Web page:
Windows PCs vs. X Terminals: A Cost Comparison
Windows Licenses: Windows $2,500 (est.); Symantec Ghost $1,700 (+ $525/annum); Symantec Antivirus $1,544.25 (+ $525/annum)
Linux: per server annual subscription is $50 beginning in 2003.
Table 2. Software Purchasing Cycle Cost Comparison Over 15 Years
Based on our experiences over the last eight years hosting both PC and X terminal labs, we estimate that we would hire and retain roughly the same amount of administrative and technical staff to service this number of systems regardless of whether they are Windows or Linux-based.
During 2003 and 2004 so far, however, we have seen a dramatic rise in the amount of time spent patching Windows systems and removing ad-ware, spyware and viruses from unpatched systems and re-imaging OS images. This rise is time spent on these tasks may increase dramatically our administrative costs going forward.
As far as installation and maintenance, for Windows PCs, the weekly manual processes involve cleaning old data off of primary ghosting systems, building three updated workstation ghost images with Windows updates, A/V updates and ad-aware updates. Then there is an automated push of ghost images to the workstations. The total time spent on this is three hours two times a week.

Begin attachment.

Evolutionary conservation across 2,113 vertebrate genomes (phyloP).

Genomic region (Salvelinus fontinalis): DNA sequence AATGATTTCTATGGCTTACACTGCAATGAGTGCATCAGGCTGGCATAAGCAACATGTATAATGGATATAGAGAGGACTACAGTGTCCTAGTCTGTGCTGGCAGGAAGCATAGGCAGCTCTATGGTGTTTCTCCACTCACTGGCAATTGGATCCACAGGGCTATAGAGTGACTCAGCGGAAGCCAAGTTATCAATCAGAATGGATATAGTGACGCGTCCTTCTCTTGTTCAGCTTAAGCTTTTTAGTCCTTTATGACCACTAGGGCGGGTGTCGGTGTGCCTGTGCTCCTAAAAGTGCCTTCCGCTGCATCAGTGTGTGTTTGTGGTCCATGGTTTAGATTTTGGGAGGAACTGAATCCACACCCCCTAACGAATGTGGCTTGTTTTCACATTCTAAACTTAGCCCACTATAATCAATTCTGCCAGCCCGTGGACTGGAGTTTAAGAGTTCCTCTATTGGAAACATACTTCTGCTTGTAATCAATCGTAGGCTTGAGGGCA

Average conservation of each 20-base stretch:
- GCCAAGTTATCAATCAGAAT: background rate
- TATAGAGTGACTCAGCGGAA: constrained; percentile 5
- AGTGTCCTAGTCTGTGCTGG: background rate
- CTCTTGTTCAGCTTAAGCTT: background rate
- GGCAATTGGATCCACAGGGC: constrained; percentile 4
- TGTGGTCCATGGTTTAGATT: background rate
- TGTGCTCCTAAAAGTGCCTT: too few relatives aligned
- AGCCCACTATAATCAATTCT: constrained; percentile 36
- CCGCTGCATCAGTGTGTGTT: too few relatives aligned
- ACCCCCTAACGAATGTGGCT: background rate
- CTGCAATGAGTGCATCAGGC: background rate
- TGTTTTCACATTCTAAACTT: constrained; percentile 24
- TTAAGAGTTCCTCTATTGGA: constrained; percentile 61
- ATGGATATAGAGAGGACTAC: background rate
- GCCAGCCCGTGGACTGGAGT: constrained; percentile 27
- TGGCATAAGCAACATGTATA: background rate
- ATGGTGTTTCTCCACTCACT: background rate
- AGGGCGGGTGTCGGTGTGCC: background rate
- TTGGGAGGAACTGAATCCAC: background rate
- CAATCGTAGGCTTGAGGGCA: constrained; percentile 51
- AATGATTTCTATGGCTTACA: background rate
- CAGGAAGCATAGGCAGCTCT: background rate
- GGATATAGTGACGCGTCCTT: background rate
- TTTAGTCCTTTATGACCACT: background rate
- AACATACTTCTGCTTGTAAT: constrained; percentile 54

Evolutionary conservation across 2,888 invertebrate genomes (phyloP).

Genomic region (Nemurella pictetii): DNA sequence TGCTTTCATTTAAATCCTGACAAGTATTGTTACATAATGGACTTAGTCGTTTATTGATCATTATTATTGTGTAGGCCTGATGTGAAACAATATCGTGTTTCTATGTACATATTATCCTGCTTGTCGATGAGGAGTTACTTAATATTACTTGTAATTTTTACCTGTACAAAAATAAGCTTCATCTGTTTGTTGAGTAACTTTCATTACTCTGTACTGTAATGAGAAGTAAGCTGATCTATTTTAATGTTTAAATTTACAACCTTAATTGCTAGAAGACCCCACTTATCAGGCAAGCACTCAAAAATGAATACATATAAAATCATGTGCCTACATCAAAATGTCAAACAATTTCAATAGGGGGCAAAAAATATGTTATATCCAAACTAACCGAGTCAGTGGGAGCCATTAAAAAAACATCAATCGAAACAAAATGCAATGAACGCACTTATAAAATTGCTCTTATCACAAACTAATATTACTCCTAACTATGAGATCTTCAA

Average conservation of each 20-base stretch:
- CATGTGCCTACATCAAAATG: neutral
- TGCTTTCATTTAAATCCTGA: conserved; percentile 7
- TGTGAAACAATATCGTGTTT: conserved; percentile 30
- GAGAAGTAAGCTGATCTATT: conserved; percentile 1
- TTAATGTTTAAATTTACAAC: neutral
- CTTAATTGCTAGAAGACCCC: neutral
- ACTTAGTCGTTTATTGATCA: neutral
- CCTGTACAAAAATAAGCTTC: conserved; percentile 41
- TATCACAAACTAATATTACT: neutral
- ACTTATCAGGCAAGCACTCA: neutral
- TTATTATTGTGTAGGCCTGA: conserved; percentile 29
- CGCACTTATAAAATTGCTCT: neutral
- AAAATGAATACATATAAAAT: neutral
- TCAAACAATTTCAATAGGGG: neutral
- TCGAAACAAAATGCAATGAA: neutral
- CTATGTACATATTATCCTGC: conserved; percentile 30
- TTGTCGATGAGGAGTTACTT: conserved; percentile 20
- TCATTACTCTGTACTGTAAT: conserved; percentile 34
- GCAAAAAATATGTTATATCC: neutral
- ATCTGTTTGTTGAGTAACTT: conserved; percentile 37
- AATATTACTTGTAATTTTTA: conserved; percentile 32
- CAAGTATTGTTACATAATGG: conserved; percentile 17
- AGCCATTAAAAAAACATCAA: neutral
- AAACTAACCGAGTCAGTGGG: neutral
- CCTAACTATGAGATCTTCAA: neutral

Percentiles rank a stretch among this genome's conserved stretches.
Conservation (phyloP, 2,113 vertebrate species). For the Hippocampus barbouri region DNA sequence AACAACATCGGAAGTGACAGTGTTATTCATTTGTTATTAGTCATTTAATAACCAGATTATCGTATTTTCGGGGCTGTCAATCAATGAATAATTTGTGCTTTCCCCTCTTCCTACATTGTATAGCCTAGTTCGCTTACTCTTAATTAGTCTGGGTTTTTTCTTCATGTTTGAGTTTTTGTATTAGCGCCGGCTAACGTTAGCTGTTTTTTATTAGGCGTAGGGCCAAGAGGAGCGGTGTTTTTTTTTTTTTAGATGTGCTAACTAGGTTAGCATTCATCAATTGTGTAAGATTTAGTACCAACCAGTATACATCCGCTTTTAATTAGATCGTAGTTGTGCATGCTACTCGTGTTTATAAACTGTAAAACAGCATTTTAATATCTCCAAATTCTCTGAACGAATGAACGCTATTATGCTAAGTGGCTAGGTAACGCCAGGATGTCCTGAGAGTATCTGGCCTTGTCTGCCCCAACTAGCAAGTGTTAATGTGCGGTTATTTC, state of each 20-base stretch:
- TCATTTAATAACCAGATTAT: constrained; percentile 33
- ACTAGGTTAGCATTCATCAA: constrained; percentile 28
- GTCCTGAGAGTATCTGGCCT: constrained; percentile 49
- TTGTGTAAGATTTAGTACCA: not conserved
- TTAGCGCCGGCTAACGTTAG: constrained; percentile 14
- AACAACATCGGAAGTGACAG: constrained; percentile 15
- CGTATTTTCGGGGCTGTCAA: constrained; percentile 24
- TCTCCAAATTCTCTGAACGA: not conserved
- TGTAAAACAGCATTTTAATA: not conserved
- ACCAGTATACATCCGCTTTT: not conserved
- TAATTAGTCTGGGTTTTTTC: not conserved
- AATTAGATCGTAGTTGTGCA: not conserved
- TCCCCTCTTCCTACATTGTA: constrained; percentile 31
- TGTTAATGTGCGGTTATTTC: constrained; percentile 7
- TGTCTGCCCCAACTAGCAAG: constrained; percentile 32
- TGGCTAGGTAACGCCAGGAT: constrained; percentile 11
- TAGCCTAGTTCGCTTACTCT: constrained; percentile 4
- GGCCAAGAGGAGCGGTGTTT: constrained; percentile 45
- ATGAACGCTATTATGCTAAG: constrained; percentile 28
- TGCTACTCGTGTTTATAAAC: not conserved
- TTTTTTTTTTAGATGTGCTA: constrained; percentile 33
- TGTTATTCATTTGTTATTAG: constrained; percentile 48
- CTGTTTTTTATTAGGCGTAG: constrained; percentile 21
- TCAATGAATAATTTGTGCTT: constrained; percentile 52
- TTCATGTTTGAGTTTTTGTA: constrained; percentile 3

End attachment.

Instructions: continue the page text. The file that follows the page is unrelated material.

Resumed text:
For Linux X terminals, no regular ghosting or updating of images is required. Primary work involves fixing bad hardware when installing antiquated systems and setting up each system as an X workstation. This all takes two hours per newly installed workstation. A new client application host installation requires 16-20 hours to set up and to complete the migration of applications.
Excluding administrative costs, the 15-year cost of 25 Linux systems in a lab environment is estimated to be $41,359 versus a 15-year cost of $100,000 to $155,000 for Windows PCs serving the same function. Although these estimates are based on rough cost estimates, the overall cost of hardware and software deployment, coupled with the shorter overall time spent on administrative tasks, yields significant cost savings over long-term deployment cycles in our work environment.
Salvador Peralta is the systems administrator for the Mark O. Hatfield Library at Willamette University in Salem, Oregon.
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